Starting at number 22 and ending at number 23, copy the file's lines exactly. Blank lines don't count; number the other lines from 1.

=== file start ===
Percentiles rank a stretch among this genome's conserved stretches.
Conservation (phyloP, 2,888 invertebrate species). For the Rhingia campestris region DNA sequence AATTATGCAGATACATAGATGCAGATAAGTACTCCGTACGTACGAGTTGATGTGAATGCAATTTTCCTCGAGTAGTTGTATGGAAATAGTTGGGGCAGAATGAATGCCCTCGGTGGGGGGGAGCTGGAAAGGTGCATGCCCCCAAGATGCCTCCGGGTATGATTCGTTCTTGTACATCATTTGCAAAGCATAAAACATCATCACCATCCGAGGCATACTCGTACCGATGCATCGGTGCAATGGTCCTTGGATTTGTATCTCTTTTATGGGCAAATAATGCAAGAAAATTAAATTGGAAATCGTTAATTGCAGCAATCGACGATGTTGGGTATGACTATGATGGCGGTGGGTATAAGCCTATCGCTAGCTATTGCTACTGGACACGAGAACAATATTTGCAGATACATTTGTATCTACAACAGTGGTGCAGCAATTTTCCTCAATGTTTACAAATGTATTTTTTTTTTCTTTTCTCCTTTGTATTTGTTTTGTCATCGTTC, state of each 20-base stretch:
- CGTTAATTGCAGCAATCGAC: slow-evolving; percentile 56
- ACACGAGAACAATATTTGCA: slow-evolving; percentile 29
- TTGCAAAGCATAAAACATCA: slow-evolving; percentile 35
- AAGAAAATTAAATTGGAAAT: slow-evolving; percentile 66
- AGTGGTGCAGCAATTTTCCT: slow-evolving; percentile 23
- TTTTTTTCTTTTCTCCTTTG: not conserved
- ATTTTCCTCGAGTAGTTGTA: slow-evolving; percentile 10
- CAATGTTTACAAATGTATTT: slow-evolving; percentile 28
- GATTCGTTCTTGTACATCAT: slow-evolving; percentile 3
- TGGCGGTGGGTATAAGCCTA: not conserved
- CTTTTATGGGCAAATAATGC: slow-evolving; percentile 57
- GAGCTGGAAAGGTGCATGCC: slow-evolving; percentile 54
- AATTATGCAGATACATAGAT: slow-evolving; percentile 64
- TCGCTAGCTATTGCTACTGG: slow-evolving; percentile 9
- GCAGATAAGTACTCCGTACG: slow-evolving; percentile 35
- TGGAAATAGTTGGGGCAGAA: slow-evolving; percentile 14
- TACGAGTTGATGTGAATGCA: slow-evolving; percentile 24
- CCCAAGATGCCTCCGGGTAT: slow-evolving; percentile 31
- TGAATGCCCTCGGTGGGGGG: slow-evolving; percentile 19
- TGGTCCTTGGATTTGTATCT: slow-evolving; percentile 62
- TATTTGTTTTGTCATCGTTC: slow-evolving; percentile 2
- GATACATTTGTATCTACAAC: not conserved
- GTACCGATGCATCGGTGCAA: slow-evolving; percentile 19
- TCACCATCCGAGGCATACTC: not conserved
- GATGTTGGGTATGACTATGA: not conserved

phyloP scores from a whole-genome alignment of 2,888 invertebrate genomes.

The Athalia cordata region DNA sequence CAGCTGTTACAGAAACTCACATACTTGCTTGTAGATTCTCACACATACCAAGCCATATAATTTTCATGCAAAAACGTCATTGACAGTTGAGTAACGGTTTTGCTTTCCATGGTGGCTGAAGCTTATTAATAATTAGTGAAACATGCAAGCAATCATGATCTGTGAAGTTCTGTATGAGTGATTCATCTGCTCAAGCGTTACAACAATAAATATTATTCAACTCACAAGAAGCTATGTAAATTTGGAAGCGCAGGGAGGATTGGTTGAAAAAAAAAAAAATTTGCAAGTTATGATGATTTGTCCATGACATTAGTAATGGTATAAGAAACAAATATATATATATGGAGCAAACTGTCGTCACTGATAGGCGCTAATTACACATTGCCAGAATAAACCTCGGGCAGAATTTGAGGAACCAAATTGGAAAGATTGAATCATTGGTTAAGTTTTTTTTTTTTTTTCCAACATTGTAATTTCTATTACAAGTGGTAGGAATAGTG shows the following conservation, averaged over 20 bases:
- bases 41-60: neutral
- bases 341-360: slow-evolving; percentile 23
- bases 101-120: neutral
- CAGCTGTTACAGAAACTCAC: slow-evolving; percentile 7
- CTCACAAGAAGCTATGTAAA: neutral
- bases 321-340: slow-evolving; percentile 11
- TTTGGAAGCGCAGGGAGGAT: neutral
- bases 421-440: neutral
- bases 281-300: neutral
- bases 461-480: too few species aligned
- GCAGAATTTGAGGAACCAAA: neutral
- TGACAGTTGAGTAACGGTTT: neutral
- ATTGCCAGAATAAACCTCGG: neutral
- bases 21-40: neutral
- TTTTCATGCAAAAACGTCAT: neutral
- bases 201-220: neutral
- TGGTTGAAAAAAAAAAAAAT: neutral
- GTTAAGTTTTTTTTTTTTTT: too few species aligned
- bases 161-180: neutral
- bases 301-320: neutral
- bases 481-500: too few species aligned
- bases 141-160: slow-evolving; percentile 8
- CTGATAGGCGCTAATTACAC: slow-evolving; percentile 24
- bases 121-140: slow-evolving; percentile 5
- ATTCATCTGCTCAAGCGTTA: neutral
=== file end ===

- TGGTCCTTGGATTTGTATCT: slow-evolving; percentile 62
- TATTTGTTTTGTCATCGTTC: slow-evolving; percentile 2